Whether we want to believe it or not, the coronavirus is here and your child will be out of school and/or therapy and at home for the next 2-3 weeks and possibly longer. For children with Autism Spectrum Disorder (ASD), this spontaneous and abrupt change is a difficult one. Trying to explain to your child why there is no school when it is not winter or summer time is difficult and confusing. What adds to the confusion is containing your child at home and not being able to go to their favorite places within the community.

During this dramatic change please keep a couple of things in mind. Children with ASD feel the non-verbal anxiety and stress of the world around them much more intensely than you do, so when you are interacting with your child it is important to stay calm and positive. Being at home with your child will take a lot of patience, creativity, resourcefulness, and positivity. Your mindset and interactions with your child will affect the way in which your child will adapt to this big change. To help with the big adjustments from school to home I have listed five ways to help children with ASD and their families adapt to the sudden changes.

1. Create a Schedule. The first thing I highly recommend for every family to do is to create a daily schedule. There are many daily schedules you can find online that you can modify to fit your lifest‌yle. If your child is able to participate in creating the daily schedule let them have input because their opinion is important. When creating a schedule do not schedule an activity for longer than 45 minutes. Once you create a schedule STICK TO IT! Children with ASD like sameness and routine, in fact, they thrive in it. Even if you are bored with the schedule you created, trust me your child is not. Sameness will not only keep your child calm, but it helps YOU stay accountable and structured.

2. Schedule in Breaks. Provide lots of sensory, gross motor, and physical breaks to get your child up and moving. Add in bathroom breaks throughout the day to remind your child to use the restroom. Schedule in breakfast, snacks, and lunch. Also, add in “brain breaks” and during this time it is ok for your child to engage in self-stimulatory behaviors and/or screen time. Brain breaks are times for both you and your child to take a break from one another and decompress.

3. Use a Timer. To help your child transition from one activity to another it is important to use the alarm on your phone. Using a timer is always helpful because it lets your child know when the activity is over. Each morning set all the transition times on the alarm on your phone. This helps both you and your child to stay on task with the daily schedule. A few minutes before the timer goes off give your child a verbal warning. For example, “In two minutes when the timer goes off, we will clean up math and start writing.” Your child will learn quickly that when the alarm goes off the current activity ends and a new activity will begin. Ask your child’s teacher if they sing a transitional song such as the “Clean Up” song or say a transitional phrase such as, “All Done”. Replicate that during your transitions.

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4. Set Goals. Creating a homeschool schedule can be quite overwhelming. My advice is to look at the goals written in your child’s IEP and/or service plan and find worksheets or activities online to help support those goals. Also, create a personal goal that you would like your child to accomplish during the next 2-4 weeks. Whether it is having your child learn to write their name or learn to dress themselves, you will be amazed at what your child can learn while they are at home.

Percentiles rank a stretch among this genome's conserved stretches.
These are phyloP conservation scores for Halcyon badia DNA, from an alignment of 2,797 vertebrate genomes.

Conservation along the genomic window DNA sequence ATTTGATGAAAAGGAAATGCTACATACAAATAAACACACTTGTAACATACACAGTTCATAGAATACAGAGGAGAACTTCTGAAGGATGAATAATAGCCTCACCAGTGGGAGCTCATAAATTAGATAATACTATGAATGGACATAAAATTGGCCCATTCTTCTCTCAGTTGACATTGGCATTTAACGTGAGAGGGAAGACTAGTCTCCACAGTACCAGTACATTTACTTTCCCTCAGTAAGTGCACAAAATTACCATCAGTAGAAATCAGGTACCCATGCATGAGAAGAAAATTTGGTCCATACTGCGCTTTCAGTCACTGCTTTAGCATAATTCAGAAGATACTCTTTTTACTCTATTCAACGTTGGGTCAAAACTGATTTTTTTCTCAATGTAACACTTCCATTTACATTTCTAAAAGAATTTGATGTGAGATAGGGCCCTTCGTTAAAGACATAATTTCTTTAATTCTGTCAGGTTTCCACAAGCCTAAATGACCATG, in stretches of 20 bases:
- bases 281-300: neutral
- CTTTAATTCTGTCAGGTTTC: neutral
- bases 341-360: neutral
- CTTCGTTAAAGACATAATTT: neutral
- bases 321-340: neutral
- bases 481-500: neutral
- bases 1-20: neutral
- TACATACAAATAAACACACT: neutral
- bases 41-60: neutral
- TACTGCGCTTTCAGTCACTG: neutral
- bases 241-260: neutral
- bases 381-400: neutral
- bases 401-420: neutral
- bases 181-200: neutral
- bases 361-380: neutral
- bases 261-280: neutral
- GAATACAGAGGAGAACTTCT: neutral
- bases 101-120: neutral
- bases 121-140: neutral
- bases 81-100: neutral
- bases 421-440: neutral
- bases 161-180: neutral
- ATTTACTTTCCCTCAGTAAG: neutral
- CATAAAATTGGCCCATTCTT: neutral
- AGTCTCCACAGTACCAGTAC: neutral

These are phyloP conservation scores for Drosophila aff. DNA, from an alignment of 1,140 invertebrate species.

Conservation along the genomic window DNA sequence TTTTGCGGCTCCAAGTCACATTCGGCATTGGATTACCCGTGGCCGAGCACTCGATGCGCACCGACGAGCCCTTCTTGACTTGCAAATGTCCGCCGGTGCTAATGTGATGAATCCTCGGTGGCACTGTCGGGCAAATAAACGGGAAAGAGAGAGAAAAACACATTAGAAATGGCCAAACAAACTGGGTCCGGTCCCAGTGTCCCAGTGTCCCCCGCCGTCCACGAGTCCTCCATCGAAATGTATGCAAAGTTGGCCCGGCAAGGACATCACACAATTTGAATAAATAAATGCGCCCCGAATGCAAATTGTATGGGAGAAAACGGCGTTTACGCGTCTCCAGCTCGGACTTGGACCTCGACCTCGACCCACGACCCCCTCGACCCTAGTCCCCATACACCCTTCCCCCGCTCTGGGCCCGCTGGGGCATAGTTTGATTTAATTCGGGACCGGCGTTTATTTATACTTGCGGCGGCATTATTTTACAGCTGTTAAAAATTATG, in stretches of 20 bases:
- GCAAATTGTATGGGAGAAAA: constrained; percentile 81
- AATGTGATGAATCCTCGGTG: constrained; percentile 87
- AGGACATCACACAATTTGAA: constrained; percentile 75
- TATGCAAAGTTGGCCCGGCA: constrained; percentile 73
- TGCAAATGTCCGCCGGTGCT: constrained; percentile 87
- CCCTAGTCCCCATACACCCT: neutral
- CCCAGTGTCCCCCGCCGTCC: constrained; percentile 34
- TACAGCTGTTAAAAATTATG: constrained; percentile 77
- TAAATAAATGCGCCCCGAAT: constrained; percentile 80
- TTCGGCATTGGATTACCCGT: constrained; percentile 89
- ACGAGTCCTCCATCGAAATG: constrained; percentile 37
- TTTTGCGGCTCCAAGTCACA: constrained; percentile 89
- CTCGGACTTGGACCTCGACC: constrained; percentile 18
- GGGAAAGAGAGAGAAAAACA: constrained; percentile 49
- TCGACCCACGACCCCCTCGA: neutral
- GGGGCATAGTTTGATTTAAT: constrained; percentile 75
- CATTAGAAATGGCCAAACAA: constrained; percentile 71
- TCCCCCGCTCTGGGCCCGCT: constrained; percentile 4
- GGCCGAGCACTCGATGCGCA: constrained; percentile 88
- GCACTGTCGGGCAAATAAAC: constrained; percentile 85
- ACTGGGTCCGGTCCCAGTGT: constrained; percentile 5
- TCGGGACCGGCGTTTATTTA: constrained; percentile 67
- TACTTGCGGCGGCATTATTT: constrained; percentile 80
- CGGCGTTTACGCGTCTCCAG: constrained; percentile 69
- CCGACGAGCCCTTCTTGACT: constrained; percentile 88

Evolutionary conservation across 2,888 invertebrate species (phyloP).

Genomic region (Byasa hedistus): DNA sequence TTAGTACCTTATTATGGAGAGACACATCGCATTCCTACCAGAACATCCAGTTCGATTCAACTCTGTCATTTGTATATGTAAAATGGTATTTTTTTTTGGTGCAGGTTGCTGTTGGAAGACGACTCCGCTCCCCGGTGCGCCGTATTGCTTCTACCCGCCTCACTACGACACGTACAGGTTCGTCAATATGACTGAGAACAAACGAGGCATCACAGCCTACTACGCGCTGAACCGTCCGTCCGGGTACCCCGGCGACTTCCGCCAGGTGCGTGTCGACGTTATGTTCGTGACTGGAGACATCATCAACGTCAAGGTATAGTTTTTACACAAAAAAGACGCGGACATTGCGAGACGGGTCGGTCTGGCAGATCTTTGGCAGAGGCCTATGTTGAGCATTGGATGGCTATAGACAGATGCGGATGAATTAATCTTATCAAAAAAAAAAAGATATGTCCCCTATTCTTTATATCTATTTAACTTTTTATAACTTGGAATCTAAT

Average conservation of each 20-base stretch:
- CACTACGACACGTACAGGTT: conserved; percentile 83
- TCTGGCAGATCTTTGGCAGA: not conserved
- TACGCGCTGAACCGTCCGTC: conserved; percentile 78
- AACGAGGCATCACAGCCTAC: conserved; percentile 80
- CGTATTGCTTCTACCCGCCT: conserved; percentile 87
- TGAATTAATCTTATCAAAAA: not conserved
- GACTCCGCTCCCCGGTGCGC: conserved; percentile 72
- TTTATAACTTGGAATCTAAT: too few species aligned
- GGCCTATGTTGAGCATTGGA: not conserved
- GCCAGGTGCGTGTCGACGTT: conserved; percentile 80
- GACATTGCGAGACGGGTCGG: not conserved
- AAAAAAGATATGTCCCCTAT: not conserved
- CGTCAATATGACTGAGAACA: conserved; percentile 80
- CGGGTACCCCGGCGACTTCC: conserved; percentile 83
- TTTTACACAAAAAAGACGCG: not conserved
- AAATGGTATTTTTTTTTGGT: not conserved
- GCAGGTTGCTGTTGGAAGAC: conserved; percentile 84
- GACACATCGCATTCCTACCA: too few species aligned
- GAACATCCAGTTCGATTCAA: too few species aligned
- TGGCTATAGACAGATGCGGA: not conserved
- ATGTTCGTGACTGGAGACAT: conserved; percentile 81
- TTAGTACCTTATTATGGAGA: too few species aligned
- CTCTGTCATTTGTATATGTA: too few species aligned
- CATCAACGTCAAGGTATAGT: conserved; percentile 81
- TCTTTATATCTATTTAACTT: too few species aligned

5. Take Care of YOU. Do whatever you need to do to take care of yourself. It may be waking up early and taking a walk around the block, drinking that extra cup of coffee, or binge-watching a Netflix show while your child is asleep. If you are not taking care of yourself, you will become ineffective when working with your child. When creating your daily schedule, add in breaks for yourself such as sitting outside for 5 minutes and taking a breath, looking on social media, eating a piece of chocolate, etc. Also, I highly recommend that you tape “Parent Prompt” cards throughout your house with positive sayings like, “You got this,” “You are doing great!” and “Breathe.”  Write down any positive statements that will get you through your day and put them throughout your house where you will see them. Both you and your child are depending on it.

Now is the time for you to mind shift and think of all the positives that will come out of this unexpected break. The one positive thing to come from social distancing is that the social bond between you and your child will become stronger. This is a time for you to socially connect with your child as well as teaching them life skills that will prepare them for their future. When finding homeschool activities for your child it is important to find activities your child enjoys, but ones that also provide the structure they need to be successful.

If your child isn’t into an activity move on and find something your child enjoys. By choosing activities that your child enjoys they are more likely to stay engaged with that activity for longer periods of time as well as strengthen the social connection with you. The ultimate goal during this unforeseen break is to make memorable social connections with your child while they are learning and having fun with you. Remember you can’t control the world around you, but you can control your mindset and the interactions with your child.